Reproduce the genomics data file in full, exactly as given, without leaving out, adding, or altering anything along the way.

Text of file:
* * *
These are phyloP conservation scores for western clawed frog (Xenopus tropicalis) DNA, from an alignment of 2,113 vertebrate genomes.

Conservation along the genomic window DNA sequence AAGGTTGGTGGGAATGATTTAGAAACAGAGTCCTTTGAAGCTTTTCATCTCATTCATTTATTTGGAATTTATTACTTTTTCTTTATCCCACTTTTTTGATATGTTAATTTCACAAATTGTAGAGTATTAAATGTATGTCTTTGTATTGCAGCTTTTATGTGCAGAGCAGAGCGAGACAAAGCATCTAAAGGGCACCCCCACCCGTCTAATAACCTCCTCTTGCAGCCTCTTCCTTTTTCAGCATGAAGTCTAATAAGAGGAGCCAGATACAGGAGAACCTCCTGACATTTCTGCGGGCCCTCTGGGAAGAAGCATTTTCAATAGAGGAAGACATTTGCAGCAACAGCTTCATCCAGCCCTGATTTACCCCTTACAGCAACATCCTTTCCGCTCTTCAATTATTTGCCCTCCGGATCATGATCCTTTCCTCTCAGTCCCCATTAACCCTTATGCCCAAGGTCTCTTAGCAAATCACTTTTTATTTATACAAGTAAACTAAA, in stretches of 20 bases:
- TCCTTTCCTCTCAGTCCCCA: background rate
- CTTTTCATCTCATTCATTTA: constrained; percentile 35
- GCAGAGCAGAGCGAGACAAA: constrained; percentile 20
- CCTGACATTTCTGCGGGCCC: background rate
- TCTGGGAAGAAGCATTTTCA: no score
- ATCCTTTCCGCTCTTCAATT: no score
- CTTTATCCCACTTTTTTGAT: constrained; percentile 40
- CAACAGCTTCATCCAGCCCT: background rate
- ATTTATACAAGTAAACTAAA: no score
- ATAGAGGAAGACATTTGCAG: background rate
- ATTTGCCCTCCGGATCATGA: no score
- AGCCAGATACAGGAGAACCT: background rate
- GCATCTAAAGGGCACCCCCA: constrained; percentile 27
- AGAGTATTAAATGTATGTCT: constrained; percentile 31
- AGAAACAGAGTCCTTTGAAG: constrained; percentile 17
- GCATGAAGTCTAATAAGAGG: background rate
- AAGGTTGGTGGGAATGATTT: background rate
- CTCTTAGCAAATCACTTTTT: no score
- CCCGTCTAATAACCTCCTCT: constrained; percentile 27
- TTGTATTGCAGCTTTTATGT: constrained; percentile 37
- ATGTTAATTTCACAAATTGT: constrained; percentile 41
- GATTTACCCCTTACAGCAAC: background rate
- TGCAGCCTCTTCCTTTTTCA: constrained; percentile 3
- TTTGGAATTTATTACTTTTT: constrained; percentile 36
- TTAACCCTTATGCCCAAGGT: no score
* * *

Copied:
These are phyloP conservation scores for western clawed frog (Xenopus tropicalis) DNA, from an alignment of 2,113 vertebrate genomes.

Conservation along the genomic window DNA sequence AAGGTTGGTGGGAATGATTTAGAAACAGAGTCCTTTGAAGCTTTTCATCTCATTCATTTATTTGGAATTTATTACTTTTTCTTTATCCCACTTTTTTGATATGTTAATTTCACAAATTGTAGAGTATTAAATGTATGTCTTTGTATTGCAGCTTTTATGTGCAGAGCAGAGCGAGACAAAGCATCTAAAGGGCACCCCCACCCGTCTAATAACCTCCTCTTGCAGCCTCTTCCTTTTTCAGCATGAAGTCTAATAAGAGGAGCCAGATACAGGAGAACCTCCTGACATTTCTGCGGGCCCTCTGGGAAGAAGCATTTTCAATAGAGGAAGACATTTGCAGCAACAGCTTCATCCAGCCCTGATTTACCCCTTACAGCAACATCCTTTCCGCTCTTCAATTATTTGCCCTCCGGATCATGATCCTTTCCTCTCAGTCCCCATTAACCCTTATGCCCAAGGTCTCTTAGCAAATCACTTTTTATTTATACAAGTAAACTAAA, in stretches of 20 bases:
- TCCTTTCCTCTCAGTCCCCA: background rate
- CTTTTCATCTCATTCATTTA: constrained; percentile 35
- GCAGAGCAGAGCGAGACAAA: constrained; percentile 20
- CCTGACATTTCTGCGGGCCC: background rate
- TCTGGGAAGAAGCATTTTCA: no score
- ATCCTTTCCGCTCTTCAATT: no score
- CTTTATCCCACTTTTTTGAT: constrained; percentile 40
- CAACAGCTTCATCCAGCCCT: background rate
- ATTTATACAAGTAAACTAAA: no score
- ATAGAGGAAGACATTTGCAG: background rate
- ATTTGCCCTCCGGATCATGA: no score
- AGCCAGATACAGGAGAACCT: background rate
- GCATCTAAAGGGCACCCCCA: constrained; percentile 27
- AGAGTATTAAATGTATGTCT: constrained; percentile 31
- AGAAACAGAGTCCTTTGAAG: constrained; percentile 17
- GCATGAAGTCTAATAAGAGG: background rate
- AAGGTTGGTGGGAATGATTT: background rate
- CTCTTAGCAAATCACTTTTT: no score
- CCCGTCTAATAACCTCCTCT: constrained; percentile 27
- TTGTATTGCAGCTTTTATGT: constrained; percentile 37
- ATGTTAATTTCACAAATTGT: constrained; percentile 41
- GATTTACCCCTTACAGCAAC: background rate
- TGCAGCCTCTTCCTTTTTCA: constrained; percentile 3
- TTTGGAATTTATTACTTTTT: constrained; percentile 36
- TTAACCCTTATGCCCAAGGT: no score